What Does the Bible Say About.../Part 5 | John Ankerberg Show

What Does the Bible Say About…/Part 5

By: Dr. Thomas Figart
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By: Dr. Thomas O. Figart; ©2003
Dr. Thomas Figart answers more delightfully honest questions from middle school aged kids. Topics include : sea cows; offerings for sin; Nazirite vows; holy water; and the value of women vs. men.

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Students from Manheim Christian Day School (PA) ask Questions About the Bible

Answered by Dr. Thomas Figart

If Joseph knew God, why does it say in Genesis 44:5 and 44:15 that his cup was used for divination?

TZ writes: If Joseph knew God, why does it say in Genesis 44:5 and 44:15 that his cup was used for divination?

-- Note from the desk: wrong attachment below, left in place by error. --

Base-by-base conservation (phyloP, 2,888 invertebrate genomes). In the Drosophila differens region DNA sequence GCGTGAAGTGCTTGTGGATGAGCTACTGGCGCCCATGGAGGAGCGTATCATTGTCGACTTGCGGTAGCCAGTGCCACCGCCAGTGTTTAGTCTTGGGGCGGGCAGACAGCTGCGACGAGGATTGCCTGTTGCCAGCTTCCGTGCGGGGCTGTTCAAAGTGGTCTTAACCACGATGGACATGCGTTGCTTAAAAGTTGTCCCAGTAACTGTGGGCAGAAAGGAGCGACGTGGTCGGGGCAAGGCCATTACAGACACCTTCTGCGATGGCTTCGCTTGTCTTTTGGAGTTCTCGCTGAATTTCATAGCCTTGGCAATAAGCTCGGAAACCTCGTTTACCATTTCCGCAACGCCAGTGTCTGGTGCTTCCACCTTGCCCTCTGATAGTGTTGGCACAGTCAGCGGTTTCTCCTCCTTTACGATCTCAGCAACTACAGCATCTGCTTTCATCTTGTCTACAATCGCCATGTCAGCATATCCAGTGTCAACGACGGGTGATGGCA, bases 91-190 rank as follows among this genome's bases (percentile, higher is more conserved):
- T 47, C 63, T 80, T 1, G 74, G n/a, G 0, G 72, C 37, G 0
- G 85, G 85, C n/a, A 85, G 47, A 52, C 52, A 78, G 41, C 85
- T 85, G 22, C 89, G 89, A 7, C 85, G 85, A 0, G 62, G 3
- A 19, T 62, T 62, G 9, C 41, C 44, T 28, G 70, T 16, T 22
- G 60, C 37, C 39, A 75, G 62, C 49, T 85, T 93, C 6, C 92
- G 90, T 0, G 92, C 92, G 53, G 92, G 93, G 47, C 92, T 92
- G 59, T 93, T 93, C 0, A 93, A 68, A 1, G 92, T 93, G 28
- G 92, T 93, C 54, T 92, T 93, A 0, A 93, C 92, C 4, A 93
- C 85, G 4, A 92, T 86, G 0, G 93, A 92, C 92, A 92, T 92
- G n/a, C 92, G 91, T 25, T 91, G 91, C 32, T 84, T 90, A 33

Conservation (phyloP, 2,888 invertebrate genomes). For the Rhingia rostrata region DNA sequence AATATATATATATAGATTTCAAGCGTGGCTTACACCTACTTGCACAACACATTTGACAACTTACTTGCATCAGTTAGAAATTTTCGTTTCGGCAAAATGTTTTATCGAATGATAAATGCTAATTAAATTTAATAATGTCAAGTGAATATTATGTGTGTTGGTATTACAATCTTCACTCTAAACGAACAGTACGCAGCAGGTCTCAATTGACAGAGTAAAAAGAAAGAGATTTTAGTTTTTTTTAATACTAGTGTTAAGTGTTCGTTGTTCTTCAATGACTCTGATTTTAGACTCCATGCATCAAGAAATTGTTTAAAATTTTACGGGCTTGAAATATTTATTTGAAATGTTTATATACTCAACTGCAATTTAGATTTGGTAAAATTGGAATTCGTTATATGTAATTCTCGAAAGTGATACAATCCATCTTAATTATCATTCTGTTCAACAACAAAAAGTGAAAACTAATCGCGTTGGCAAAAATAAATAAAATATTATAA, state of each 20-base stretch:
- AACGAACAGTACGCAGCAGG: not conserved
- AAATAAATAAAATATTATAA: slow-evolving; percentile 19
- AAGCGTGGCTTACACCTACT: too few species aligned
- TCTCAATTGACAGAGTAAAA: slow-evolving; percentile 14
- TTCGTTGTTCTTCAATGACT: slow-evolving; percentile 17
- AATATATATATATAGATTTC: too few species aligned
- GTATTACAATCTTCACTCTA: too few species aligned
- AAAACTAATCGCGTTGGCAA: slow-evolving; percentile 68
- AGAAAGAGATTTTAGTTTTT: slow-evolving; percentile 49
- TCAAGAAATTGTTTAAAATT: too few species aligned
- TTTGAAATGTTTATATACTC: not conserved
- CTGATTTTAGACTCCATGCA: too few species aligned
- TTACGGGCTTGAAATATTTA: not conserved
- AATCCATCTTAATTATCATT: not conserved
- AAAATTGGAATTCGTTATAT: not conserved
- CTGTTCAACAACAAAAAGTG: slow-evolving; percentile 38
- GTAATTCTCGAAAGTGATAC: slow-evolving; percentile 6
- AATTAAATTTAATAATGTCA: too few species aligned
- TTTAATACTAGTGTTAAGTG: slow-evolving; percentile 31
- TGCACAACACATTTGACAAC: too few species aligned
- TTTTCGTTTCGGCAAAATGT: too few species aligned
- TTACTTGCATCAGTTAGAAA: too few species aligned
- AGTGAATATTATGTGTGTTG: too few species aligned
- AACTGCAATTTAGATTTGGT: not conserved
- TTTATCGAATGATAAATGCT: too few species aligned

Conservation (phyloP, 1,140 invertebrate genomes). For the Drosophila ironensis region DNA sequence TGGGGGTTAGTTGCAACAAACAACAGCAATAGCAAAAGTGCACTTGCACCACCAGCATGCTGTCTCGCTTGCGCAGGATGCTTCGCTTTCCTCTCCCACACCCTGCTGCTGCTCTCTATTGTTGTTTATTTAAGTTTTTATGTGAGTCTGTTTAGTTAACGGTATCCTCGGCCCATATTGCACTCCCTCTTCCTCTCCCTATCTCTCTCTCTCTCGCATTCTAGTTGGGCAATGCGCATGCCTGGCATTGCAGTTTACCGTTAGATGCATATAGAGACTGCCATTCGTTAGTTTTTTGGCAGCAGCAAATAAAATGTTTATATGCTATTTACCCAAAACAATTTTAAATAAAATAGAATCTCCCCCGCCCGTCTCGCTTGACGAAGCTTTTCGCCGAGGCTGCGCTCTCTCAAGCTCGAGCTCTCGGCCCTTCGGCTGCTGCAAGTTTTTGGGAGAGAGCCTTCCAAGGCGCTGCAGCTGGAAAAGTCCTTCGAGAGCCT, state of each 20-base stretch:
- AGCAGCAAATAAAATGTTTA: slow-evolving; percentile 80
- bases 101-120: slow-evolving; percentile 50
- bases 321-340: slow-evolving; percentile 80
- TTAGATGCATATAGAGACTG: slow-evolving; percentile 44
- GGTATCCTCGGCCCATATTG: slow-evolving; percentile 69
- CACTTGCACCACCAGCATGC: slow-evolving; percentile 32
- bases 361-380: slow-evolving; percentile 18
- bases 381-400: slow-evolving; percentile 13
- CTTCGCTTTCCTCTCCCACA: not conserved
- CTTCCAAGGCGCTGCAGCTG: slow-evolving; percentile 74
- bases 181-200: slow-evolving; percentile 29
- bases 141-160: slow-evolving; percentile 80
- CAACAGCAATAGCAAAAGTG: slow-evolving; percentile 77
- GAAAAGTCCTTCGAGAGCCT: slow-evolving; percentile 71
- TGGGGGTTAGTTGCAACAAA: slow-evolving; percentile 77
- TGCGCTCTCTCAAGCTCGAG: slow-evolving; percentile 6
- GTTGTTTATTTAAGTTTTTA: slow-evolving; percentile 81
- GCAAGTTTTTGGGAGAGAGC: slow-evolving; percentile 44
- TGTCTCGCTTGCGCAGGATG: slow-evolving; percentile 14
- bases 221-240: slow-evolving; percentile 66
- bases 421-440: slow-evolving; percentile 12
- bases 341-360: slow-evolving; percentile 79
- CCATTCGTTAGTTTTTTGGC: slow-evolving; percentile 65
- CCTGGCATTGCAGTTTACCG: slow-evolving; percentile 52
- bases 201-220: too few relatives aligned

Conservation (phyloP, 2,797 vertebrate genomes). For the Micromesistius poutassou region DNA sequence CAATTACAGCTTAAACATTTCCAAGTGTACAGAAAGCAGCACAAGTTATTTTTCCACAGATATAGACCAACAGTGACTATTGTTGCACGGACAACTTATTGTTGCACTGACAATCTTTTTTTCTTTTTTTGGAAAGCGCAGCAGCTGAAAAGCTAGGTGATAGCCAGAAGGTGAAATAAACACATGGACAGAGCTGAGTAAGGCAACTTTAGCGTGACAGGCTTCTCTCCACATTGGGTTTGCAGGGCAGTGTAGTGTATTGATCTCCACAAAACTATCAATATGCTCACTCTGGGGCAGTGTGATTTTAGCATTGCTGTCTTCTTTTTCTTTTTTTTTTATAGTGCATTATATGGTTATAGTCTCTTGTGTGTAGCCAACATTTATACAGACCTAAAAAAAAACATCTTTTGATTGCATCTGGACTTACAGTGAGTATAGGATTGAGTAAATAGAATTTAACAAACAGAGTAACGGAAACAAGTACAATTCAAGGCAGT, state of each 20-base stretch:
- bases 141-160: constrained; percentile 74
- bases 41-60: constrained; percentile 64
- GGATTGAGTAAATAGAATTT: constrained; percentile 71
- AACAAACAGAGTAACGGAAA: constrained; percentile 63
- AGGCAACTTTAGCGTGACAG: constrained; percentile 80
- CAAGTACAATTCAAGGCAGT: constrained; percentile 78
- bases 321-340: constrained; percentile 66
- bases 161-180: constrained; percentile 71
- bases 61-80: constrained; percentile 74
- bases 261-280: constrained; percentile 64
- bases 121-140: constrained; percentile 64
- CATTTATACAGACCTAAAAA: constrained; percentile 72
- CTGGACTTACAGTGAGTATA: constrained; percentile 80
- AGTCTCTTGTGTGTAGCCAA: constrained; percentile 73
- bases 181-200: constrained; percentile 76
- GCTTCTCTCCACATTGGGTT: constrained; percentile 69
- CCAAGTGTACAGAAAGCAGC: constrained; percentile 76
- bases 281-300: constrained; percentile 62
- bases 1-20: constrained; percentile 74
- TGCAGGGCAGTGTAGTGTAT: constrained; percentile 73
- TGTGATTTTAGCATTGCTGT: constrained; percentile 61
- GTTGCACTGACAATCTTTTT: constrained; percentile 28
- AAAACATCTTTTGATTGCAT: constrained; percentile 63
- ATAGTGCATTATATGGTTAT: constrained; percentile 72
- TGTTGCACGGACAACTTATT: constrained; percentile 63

Answer: 1. The verb nachash is the Hebrew word used in these verses, and in one of its usages, it does mean, “to divine, to use enchantments.” They would pour water into a goblet, or cup, and then inspect its appearance to decide whether or not there was a signifi­cant sign for them. An interesting comparison is that the word for snake, or serpent has the same Hebrew letters, and the thought is that the hissing sound made by the snake is the same as that made by the enchanters as they interpreted the appearance of the water.

2. However, in this part of the story of Joseph, he was not yet recognized by his broth­ers, so he wanted to shock them into thinking that, he, as an Egyptian soothsayer had special powers enabling him to know just what they had supposedly done with his cup.